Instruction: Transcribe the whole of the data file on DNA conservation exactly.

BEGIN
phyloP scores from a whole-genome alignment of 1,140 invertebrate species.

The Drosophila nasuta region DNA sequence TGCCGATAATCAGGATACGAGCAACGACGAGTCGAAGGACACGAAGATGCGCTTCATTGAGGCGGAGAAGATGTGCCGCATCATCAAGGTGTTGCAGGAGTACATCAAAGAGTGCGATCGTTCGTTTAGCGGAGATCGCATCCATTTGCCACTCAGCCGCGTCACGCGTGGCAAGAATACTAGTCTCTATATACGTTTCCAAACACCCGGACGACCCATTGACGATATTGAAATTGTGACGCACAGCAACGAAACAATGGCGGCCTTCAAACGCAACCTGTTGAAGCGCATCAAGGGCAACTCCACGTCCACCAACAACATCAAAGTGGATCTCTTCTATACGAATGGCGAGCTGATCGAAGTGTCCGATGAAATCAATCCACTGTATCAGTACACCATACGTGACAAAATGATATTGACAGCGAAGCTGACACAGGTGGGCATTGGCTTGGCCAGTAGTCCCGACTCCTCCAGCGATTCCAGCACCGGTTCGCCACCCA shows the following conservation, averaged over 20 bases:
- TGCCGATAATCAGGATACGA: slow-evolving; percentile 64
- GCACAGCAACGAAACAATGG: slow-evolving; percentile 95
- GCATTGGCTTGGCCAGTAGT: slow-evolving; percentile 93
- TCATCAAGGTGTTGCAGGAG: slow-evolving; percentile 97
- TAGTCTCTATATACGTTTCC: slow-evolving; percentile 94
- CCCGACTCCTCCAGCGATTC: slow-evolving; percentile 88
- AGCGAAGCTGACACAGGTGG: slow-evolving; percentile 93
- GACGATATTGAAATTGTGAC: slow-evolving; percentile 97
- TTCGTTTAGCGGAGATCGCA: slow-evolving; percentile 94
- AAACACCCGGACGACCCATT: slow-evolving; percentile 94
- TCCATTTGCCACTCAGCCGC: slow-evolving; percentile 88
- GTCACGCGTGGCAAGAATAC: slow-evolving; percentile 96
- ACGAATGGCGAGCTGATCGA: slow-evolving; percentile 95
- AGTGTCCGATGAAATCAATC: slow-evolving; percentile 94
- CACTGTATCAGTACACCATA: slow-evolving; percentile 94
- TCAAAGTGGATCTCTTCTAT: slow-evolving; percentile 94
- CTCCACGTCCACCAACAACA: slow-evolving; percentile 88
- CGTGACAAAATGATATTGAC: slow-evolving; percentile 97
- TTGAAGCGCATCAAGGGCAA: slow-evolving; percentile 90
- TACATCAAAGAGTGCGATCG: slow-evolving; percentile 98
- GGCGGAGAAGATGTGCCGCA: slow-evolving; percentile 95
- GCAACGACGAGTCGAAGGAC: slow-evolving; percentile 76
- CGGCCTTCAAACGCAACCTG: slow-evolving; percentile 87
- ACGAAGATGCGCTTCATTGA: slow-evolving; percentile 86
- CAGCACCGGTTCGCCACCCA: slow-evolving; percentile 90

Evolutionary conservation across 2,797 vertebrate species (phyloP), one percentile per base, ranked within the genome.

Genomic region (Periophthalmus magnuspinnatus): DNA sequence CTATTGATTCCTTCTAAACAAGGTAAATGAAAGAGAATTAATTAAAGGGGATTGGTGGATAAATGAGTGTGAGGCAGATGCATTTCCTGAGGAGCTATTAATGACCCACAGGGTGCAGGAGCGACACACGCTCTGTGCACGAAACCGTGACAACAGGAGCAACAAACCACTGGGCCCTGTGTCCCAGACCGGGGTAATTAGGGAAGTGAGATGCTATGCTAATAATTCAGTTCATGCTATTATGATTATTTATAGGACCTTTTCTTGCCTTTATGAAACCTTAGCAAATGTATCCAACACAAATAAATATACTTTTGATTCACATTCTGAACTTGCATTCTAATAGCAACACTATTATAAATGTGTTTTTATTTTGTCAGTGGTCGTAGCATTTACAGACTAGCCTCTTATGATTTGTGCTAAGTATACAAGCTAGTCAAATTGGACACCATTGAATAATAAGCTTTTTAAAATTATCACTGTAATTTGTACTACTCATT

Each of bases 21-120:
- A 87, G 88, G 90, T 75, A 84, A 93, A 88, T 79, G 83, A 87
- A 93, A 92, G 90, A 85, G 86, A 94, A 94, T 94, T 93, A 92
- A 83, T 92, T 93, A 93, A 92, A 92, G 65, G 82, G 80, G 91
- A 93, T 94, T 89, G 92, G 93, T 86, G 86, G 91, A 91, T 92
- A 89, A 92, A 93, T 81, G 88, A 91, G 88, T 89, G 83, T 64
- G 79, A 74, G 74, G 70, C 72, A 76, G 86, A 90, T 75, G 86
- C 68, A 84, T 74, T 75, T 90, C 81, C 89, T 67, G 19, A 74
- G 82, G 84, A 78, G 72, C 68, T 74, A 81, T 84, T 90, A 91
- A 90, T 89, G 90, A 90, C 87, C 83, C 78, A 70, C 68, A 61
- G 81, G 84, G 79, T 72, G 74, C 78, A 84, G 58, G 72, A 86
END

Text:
phyloP scores from a whole-genome alignment of 1,140 invertebrate species.

The Drosophila nasuta region DNA sequence TGCCGATAATCAGGATACGAGCAACGACGAGTCGAAGGACACGAAGATGCGCTTCATTGAGGCGGAGAAGATGTGCCGCATCATCAAGGTGTTGCAGGAGTACATCAAAGAGTGCGATCGTTCGTTTAGCGGAGATCGCATCCATTTGCCACTCAGCCGCGTCACGCGTGGCAAGAATACTAGTCTCTATATACGTTTCCAAACACCCGGACGACCCATTGACGATATTGAAATTGTGACGCACAGCAACGAAACAATGGCGGCCTTCAAACGCAACCTGTTGAAGCGCATCAAGGGCAACTCCACGTCCACCAACAACATCAAAGTGGATCTCTTCTATACGAATGGCGAGCTGATCGAAGTGTCCGATGAAATCAATCCACTGTATCAGTACACCATACGTGACAAAATGATATTGACAGCGAAGCTGACACAGGTGGGCATTGGCTTGGCCAGTAGTCCCGACTCCTCCAGCGATTCCAGCACCGGTTCGCCACCCA shows the following conservation, averaged over 20 bases:
- TGCCGATAATCAGGATACGA: slow-evolving; percentile 64
- GCACAGCAACGAAACAATGG: slow-evolving; percentile 95
- GCATTGGCTTGGCCAGTAGT: slow-evolving; percentile 93
- TCATCAAGGTGTTGCAGGAG: slow-evolving; percentile 97
- TAGTCTCTATATACGTTTCC: slow-evolving; percentile 94
- CCCGACTCCTCCAGCGATTC: slow-evolving; percentile 88
- AGCGAAGCTGACACAGGTGG: slow-evolving; percentile 93
- GACGATATTGAAATTGTGAC: slow-evolving; percentile 97
- TTCGTTTAGCGGAGATCGCA: slow-evolving; percentile 94
- AAACACCCGGACGACCCATT: slow-evolving; percentile 94
- TCCATTTGCCACTCAGCCGC: slow-evolving; percentile 88
- GTCACGCGTGGCAAGAATAC: slow-evolving; percentile 96
- ACGAATGGCGAGCTGATCGA: slow-evolving; percentile 95
- AGTGTCCGATGAAATCAATC: slow-evolving; percentile 94
- CACTGTATCAGTACACCATA: slow-evolving; percentile 94
- TCAAAGTGGATCTCTTCTAT: slow-evolving; percentile 94
- CTCCACGTCCACCAACAACA: slow-evolving; percentile 88
- CGTGACAAAATGATATTGAC: slow-evolving; percentile 97
- TTGAAGCGCATCAAGGGCAA: slow-evolving; percentile 90
- TACATCAAAGAGTGCGATCG: slow-evolving; percentile 98
- GGCGGAGAAGATGTGCCGCA: slow-evolving; percentile 95
- GCAACGACGAGTCGAAGGAC: slow-evolving; percentile 76
- CGGCCTTCAAACGCAACCTG: slow-evolving; percentile 87
- ACGAAGATGCGCTTCATTGA: slow-evolving; percentile 86
- CAGCACCGGTTCGCCACCCA: slow-evolving; percentile 90

Evolutionary conservation across 2,797 vertebrate species (phyloP), one percentile per base, ranked within the genome.

Genomic region (Periophthalmus magnuspinnatus): DNA sequence CTATTGATTCCTTCTAAACAAGGTAAATGAAAGAGAATTAATTAAAGGGGATTGGTGGATAAATGAGTGTGAGGCAGATGCATTTCCTGAGGAGCTATTAATGACCCACAGGGTGCAGGAGCGACACACGCTCTGTGCACGAAACCGTGACAACAGGAGCAACAAACCACTGGGCCCTGTGTCCCAGACCGGGGTAATTAGGGAAGTGAGATGCTATGCTAATAATTCAGTTCATGCTATTATGATTATTTATAGGACCTTTTCTTGCCTTTATGAAACCTTAGCAAATGTATCCAACACAAATAAATATACTTTTGATTCACATTCTGAACTTGCATTCTAATAGCAACACTATTATAAATGTGTTTTTATTTTGTCAGTGGTCGTAGCATTTACAGACTAGCCTCTTATGATTTGTGCTAAGTATACAAGCTAGTCAAATTGGACACCATTGAATAATAAGCTTTTTAAAATTATCACTGTAATTTGTACTACTCATT

Each of bases 21-120:
- A 87, G 88, G 90, T 75, A 84, A 93, A 88, T 79, G 83, A 87
- A 93, A 92, G 90, A 85, G 86, A 94, A 94, T 94, T 93, A 92
- A 83, T 92, T 93, A 93, A 92, A 92, G 65, G 82, G 80, G 91
- A 93, T 94, T 89, G 92, G 93, T 86, G 86, G 91, A 91, T 92
- A 89, A 92, A 93, T 81, G 88, A 91, G 88, T 89, G 83, T 64
- G 79, A 74, G 74, G 70, C 72, A 76, G 86, A 90, T 75, G 86
- C 68, A 84, T 74, T 75, T 90, C 81, C 89, T 67, G 19, A 74
- G 82, G 84, A 78, G 72, C 68, T 74, A 81, T 84, T 90, A 91
- A 90, T 89, G 90, A 90, C 87, C 83, C 78, A 70, C 68, A 61
- G 81, G 84, G 79, T 72, G 74, C 78, A 84, G 58, G 72, A 86